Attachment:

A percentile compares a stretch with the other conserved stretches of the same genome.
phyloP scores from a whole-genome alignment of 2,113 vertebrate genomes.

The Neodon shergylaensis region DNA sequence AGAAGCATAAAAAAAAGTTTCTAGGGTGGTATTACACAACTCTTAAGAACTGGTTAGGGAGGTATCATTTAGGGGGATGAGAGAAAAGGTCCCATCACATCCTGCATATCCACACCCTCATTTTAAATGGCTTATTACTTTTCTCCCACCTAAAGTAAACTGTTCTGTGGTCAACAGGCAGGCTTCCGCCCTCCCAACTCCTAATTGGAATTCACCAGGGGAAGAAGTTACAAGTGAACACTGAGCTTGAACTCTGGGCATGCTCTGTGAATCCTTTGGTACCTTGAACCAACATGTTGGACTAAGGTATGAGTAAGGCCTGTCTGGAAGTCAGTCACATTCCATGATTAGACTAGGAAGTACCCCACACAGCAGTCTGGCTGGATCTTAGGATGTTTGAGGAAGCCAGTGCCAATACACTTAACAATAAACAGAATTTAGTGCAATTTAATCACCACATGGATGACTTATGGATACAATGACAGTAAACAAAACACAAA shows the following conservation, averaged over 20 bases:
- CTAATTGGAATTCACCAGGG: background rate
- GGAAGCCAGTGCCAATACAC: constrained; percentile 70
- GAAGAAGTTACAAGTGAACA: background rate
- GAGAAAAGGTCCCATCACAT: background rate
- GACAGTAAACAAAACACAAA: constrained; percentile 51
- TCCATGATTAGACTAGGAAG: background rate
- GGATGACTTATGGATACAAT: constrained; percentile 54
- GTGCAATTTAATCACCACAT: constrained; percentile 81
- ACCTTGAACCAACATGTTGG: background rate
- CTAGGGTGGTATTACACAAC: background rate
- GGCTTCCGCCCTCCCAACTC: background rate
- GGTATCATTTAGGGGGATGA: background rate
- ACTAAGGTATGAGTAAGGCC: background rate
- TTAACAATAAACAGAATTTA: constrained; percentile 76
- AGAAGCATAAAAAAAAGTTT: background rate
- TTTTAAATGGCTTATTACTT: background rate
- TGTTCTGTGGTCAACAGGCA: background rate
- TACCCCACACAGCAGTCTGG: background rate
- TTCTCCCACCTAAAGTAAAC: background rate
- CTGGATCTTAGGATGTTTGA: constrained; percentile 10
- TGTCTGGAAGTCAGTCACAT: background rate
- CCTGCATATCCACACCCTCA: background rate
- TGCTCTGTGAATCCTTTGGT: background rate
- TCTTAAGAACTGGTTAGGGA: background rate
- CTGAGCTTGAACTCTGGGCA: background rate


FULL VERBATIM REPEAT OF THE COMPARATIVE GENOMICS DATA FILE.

A percentile compares a stretch with the other conserved stretches of the same genome.
phyloP scores from a whole-genome alignment of 2,113 vertebrate genomes.

The Neodon shergylaensis region DNA sequence AGAAGCATAAAAAAAAGTTTCTAGGGTGGTATTACACAACTCTTAAGAACTGGTTAGGGAGGTATCATTTAGGGGGATGAGAGAAAAGGTCCCATCACATCCTGCATATCCACACCCTCATTTTAAATGGCTTATTACTTTTCTCCCACCTAAAGTAAACTGTTCTGTGGTCAACAGGCAGGCTTCCGCCCTCCCAACTCCTAATTGGAATTCACCAGGGGAAGAAGTTACAAGTGAACACTGAGCTTGAACTCTGGGCATGCTCTGTGAATCCTTTGGTACCTTGAACCAACATGTTGGACTAAGGTATGAGTAAGGCCTGTCTGGAAGTCAGTCACATTCCATGATTAGACTAGGAAGTACCCCACACAGCAGTCTGGCTGGATCTTAGGATGTTTGAGGAAGCCAGTGCCAATACACTTAACAATAAACAGAATTTAGTGCAATTTAATCACCACATGGATGACTTATGGATACAATGACAGTAAACAAAACACAAA shows the following conservation, averaged over 20 bases:
- CTAATTGGAATTCACCAGGG: background rate
- GGAAGCCAGTGCCAATACAC: constrained; percentile 70
- GAAGAAGTTACAAGTGAACA: background rate
- GAGAAAAGGTCCCATCACAT: background rate
- GACAGTAAACAAAACACAAA: constrained; percentile 51
- TCCATGATTAGACTAGGAAG: background rate
- GGATGACTTATGGATACAAT: constrained; percentile 54
- GTGCAATTTAATCACCACAT: constrained; percentile 81
- ACCTTGAACCAACATGTTGG: background rate
- CTAGGGTGGTATTACACAAC: background rate
- GGCTTCCGCCCTCCCAACTC: background rate
- GGTATCATTTAGGGGGATGA: background rate
- ACTAAGGTATGAGTAAGGCC: background rate
- TTAACAATAAACAGAATTTA: constrained; percentile 76
- AGAAGCATAAAAAAAAGTTT: background rate
- TTTTAAATGGCTTATTACTT: background rate
- TGTTCTGTGGTCAACAGGCA: background rate
- TACCCCACACAGCAGTCTGG: background rate
- TTCTCCCACCTAAAGTAAAC: background rate
- CTGGATCTTAGGATGTTTGA: constrained; percentile 10
- TGTCTGGAAGTCAGTCACAT: background rate
- CCTGCATATCCACACCCTCA: background rate
- TGCTCTGTGAATCCTTTGGT: background rate
- TCTTAAGAACTGGTTAGGGA: background rate
- CTGAGCTTGAACTCTGGGCA: background rate